BJJ for complete Wimps !!

OK guys, I really need some advice here. I've wanted to learn some BJJ for quite a while. I'm definitely not an aspiring competitor, and just thought it would be interesting to learn a bit of BJJ and maybe improve my fitness and have a bit of fun along the way. Also I'm pretty small and kind of a wimp, and work all day in a busy office. Anyway as luck would have it the town I'm currently living in has a couple of BJJ clubs. So I checked out 1 club, but everyone there was into no-gi competition and some of them were professional kickboxers etc, and people wanting to compete in professional MMA competitions, definitely not the sort of place I should be messing with. I checked out another place, and the instructor and the other students seemed friendlier although a lot of them were into competing mostly on an amateur basis and mostly more traditional BJJ competitions.

Not having much other choice I started training there, at first most people took it pretty easy since I had just started, and I enjoyed learning the techniques and doing some light rolling. But after a couple of months, a few of them decided I'd had it easy long enough and decided to go pretty full on during most of the drills and rolling. Since some of them are a lot heavier and a lot more skilled than me, and I ended up kind of bruised and battered. I didn't say anything, but maybe my facial expression caused some of them to give me a variation of a speech I heard years before while training at a judo club with lots of competitors. In other words "you learn BJJ by getting tapped", "if I take it easy on you I'm not doing you any favors", "you need to get used to this if you want to win in competition or on the street", "i'm not being tough on you ... just realistic".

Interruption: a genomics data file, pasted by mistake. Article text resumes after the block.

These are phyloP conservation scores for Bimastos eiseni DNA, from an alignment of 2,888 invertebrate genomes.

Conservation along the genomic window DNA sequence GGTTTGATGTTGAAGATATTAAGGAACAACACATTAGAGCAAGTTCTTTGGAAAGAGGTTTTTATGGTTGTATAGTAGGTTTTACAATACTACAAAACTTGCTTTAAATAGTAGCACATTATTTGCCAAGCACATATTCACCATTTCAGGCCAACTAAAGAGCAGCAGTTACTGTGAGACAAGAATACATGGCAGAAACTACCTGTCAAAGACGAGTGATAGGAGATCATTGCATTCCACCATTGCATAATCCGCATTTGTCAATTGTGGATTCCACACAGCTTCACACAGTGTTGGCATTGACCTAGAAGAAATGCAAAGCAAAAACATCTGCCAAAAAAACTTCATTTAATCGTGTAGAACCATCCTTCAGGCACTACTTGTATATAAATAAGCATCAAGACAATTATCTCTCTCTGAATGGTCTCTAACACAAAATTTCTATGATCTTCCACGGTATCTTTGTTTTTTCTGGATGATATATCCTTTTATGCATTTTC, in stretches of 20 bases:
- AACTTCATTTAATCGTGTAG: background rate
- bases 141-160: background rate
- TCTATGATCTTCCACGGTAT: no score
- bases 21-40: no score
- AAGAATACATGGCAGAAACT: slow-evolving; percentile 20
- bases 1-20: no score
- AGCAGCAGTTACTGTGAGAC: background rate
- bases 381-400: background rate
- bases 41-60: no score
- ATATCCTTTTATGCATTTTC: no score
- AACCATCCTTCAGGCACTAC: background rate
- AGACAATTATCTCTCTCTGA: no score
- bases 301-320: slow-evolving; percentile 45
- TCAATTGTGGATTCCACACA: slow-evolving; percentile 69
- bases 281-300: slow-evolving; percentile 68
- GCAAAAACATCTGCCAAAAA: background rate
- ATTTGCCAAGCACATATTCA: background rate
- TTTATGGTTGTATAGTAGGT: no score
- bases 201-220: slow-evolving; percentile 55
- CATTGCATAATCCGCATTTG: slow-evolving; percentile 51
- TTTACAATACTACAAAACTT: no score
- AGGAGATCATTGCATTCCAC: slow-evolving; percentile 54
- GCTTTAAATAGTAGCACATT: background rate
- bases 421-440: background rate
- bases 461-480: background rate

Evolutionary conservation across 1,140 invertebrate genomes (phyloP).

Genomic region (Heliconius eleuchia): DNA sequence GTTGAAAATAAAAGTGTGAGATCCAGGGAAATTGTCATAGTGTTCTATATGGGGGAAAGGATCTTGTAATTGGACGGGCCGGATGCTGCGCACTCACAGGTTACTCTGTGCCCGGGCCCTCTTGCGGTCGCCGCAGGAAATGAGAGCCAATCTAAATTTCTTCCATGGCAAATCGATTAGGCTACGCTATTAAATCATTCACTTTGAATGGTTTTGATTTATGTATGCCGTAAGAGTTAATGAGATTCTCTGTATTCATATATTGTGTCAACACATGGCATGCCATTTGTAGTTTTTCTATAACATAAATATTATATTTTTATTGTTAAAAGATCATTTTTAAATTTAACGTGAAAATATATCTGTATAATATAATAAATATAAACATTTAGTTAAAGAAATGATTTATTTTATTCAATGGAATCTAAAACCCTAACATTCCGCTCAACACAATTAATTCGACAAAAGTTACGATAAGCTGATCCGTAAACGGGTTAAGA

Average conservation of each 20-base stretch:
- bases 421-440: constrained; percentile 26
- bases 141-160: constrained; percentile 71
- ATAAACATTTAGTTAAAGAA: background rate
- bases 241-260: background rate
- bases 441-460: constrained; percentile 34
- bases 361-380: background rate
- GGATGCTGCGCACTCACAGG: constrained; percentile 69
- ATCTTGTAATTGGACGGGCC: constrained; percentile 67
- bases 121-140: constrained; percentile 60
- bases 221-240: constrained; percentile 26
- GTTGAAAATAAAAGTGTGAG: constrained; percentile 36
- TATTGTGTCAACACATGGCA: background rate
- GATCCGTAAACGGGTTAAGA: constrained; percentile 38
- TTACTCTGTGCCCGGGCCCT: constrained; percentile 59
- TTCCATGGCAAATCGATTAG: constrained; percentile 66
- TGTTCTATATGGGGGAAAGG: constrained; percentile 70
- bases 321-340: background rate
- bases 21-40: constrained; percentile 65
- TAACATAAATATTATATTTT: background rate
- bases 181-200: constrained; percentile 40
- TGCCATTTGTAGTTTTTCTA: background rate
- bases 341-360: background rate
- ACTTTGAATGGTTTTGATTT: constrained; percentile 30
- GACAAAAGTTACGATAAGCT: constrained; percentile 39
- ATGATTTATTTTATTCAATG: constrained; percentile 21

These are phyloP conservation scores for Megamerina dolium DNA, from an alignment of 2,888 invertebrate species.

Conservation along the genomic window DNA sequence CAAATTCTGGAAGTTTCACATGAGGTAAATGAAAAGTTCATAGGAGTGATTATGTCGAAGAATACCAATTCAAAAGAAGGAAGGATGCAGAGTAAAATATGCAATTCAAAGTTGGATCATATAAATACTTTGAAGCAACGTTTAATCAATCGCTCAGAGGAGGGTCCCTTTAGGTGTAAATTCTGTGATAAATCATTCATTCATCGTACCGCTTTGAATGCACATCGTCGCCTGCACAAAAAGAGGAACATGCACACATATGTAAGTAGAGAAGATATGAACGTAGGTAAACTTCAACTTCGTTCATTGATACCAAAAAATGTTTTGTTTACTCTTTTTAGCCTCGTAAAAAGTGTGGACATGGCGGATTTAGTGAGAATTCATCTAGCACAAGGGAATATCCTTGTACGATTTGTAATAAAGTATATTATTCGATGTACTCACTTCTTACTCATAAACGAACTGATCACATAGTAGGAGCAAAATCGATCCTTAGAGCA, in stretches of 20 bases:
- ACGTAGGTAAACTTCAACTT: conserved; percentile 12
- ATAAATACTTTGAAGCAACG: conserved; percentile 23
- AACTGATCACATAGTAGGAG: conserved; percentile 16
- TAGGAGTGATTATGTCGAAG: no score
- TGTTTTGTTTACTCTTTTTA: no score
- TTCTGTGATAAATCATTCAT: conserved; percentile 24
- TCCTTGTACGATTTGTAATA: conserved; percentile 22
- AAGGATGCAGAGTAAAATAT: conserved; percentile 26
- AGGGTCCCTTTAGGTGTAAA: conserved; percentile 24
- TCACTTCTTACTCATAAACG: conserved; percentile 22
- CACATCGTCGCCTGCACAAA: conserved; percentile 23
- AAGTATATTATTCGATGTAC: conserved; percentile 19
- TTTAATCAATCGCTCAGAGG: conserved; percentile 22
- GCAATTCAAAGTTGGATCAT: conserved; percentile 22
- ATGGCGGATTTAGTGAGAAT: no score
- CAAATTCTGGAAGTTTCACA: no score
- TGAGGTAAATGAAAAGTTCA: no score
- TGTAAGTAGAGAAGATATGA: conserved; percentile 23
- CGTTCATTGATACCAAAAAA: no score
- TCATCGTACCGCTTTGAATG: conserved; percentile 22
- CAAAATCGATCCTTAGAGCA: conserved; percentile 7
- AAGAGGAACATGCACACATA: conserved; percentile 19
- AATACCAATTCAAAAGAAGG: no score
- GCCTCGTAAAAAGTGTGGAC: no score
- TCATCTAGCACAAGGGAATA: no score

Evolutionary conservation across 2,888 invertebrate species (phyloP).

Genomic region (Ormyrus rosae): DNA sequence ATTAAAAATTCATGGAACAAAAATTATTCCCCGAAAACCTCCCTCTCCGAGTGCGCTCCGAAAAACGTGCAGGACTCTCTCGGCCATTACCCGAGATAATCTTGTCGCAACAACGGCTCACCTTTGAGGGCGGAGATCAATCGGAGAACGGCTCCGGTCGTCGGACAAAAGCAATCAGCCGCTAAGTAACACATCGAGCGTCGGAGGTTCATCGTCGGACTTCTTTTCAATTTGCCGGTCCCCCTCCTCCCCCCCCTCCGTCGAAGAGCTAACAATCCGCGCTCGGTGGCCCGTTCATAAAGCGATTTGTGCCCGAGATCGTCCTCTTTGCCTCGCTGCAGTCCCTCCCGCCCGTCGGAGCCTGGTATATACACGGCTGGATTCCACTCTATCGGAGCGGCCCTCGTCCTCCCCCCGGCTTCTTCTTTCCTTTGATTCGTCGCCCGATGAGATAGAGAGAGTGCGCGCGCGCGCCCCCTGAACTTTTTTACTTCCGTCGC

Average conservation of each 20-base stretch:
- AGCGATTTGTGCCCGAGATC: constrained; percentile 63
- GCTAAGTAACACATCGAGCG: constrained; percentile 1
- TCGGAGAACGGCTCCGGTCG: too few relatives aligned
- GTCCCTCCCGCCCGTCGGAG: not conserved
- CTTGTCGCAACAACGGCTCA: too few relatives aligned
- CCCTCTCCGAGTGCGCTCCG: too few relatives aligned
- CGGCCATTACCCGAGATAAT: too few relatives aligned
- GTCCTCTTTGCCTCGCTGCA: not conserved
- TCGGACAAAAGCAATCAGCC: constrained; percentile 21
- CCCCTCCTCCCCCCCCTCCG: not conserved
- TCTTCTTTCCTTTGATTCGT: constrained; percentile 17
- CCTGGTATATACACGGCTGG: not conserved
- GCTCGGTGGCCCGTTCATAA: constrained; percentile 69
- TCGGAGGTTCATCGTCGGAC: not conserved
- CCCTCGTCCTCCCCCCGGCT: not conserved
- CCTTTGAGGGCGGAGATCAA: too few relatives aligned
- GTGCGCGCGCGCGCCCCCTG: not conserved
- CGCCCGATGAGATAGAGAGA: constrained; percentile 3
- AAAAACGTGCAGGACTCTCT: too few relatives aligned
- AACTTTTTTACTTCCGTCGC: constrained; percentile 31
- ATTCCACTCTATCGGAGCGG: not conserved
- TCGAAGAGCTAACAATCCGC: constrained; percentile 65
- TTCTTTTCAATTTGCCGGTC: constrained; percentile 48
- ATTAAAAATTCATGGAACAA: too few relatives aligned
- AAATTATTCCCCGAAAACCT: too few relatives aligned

Now there maybe some truth in what they are saying, and if you want to compete and win then maybe a certain amount of agression is need during training. But for me, I just work in an office, am not that young or athletic, and want to learn a bit of BJJ for fun and to get a bit of exercise after busting my ass all day at work. I don't want to compete, I don't expect to ever be able to kickass in a street fight, in fact I don't even have an expectation of gaining any belt-rank in jiu-jitsu.

So anyway now I feel demoralised and have lost any interest in training. Fortunately I haven't lost any money, as I was only paying a per lesson charge.